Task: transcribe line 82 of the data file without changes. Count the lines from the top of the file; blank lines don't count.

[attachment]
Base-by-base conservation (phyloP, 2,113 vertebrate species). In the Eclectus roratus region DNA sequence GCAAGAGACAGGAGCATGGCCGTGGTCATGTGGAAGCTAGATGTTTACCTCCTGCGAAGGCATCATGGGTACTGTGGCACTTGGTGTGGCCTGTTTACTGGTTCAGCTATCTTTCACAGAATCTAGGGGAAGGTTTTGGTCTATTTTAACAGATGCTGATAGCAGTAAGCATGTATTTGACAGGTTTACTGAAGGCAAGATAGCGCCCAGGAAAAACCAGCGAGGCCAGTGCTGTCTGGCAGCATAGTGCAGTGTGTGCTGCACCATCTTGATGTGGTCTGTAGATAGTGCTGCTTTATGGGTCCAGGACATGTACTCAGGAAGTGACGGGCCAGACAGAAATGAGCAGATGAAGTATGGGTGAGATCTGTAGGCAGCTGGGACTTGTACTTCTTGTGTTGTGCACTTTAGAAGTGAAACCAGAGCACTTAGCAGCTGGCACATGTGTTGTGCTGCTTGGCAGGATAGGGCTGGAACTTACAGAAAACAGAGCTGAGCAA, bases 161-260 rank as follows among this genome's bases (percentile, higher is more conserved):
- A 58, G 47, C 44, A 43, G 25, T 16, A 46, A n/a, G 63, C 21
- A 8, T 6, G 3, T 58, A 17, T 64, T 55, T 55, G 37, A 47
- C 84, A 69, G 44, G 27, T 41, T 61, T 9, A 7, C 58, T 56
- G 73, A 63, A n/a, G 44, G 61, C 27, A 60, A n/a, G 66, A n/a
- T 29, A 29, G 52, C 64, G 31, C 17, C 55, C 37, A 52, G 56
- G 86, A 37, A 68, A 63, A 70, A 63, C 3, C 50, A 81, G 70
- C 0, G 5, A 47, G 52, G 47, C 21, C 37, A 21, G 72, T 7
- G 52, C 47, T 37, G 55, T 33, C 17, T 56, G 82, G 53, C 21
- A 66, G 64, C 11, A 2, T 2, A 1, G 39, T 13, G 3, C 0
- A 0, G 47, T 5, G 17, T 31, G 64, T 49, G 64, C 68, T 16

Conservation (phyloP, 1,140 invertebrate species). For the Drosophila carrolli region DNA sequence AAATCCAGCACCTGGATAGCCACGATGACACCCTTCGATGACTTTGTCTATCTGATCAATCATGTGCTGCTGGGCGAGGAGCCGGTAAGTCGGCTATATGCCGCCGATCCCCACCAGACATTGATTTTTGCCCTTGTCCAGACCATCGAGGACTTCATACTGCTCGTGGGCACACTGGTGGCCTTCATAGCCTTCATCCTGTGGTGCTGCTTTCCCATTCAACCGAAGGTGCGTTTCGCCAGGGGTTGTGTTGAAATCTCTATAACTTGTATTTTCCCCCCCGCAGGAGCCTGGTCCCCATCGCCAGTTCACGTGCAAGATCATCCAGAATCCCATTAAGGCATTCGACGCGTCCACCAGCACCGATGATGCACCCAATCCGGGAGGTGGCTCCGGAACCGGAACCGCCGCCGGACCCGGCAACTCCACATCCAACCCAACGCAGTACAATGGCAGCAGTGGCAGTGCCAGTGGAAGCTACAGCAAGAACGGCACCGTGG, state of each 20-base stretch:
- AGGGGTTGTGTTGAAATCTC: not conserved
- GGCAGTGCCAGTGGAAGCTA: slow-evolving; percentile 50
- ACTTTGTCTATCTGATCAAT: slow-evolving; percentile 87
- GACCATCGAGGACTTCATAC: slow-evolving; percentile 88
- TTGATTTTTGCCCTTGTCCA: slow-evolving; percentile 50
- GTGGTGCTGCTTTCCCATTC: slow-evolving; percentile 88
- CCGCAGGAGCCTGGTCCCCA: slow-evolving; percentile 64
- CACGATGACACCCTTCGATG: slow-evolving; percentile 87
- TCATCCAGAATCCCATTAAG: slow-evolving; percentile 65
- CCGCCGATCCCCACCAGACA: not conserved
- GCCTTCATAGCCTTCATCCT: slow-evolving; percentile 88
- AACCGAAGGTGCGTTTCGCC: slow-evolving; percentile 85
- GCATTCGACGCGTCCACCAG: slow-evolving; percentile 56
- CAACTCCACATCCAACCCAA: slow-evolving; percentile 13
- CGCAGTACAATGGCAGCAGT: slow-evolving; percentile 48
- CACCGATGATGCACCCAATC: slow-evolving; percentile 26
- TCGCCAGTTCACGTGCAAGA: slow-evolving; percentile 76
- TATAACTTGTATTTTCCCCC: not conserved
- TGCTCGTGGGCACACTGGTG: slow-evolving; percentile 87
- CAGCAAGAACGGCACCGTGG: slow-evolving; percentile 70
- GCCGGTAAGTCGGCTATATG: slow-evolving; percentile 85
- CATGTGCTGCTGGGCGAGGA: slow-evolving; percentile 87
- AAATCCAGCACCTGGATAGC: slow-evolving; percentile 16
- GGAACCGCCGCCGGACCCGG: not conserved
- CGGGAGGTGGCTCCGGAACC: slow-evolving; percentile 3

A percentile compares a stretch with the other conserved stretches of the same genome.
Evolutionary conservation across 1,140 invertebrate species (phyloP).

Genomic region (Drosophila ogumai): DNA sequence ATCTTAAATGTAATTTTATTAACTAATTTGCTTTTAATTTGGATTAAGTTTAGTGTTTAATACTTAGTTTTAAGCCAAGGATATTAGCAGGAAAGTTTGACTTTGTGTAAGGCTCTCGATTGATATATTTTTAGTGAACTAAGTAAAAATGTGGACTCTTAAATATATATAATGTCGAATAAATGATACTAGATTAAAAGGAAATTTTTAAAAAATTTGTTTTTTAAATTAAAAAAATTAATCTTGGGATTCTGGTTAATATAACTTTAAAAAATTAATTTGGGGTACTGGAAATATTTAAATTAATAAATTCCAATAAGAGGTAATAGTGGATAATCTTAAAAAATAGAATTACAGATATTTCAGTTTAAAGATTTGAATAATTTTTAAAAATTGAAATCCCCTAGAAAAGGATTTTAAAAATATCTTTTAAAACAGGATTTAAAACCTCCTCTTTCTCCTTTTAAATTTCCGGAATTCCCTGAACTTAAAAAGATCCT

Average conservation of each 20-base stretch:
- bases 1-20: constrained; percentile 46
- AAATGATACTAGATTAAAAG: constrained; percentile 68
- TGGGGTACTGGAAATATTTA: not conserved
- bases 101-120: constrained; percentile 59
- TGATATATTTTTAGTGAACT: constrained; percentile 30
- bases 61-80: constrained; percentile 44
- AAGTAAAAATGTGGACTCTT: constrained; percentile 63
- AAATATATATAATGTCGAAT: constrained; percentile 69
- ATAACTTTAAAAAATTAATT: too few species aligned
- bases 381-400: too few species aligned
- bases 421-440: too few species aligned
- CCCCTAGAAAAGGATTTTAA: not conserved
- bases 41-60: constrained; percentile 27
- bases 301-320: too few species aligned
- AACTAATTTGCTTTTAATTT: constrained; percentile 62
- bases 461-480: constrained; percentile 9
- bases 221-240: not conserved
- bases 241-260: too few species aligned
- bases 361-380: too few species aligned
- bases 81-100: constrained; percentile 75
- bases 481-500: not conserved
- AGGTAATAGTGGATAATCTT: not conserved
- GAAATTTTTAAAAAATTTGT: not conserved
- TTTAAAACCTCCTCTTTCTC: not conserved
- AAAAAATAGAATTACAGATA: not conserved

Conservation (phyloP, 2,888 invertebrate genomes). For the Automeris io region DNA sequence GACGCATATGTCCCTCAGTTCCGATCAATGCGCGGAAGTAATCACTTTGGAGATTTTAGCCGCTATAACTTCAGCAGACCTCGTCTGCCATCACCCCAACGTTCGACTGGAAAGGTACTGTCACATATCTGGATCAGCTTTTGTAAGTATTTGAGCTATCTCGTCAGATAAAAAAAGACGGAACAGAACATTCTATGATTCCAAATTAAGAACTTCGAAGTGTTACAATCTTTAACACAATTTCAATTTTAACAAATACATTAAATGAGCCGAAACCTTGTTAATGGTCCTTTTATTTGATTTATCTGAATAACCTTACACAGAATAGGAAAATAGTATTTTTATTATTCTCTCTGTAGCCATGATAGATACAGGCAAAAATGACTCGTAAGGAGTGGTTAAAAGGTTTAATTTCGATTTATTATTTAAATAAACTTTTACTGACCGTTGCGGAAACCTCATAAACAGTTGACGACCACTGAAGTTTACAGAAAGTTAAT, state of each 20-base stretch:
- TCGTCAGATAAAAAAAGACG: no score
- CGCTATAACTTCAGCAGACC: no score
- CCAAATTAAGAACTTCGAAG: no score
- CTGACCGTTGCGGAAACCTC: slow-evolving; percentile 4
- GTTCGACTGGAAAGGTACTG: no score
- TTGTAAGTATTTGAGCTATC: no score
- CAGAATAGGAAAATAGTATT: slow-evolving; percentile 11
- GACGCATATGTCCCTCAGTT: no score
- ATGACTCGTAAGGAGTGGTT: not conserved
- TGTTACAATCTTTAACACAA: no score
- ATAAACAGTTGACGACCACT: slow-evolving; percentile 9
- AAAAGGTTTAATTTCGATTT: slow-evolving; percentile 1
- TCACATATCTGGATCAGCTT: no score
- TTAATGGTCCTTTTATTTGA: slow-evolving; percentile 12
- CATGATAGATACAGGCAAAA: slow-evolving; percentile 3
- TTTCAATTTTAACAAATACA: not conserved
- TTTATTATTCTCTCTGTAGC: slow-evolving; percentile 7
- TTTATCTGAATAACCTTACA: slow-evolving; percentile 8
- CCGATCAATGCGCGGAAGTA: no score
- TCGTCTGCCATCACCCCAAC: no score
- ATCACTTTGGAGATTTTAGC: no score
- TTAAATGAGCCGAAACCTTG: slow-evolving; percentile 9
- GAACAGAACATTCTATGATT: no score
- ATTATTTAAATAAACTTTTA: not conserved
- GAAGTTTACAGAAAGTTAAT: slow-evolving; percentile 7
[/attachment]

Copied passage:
- CATGATAGATACAGGCAAAA: slow-evolving; percentile 3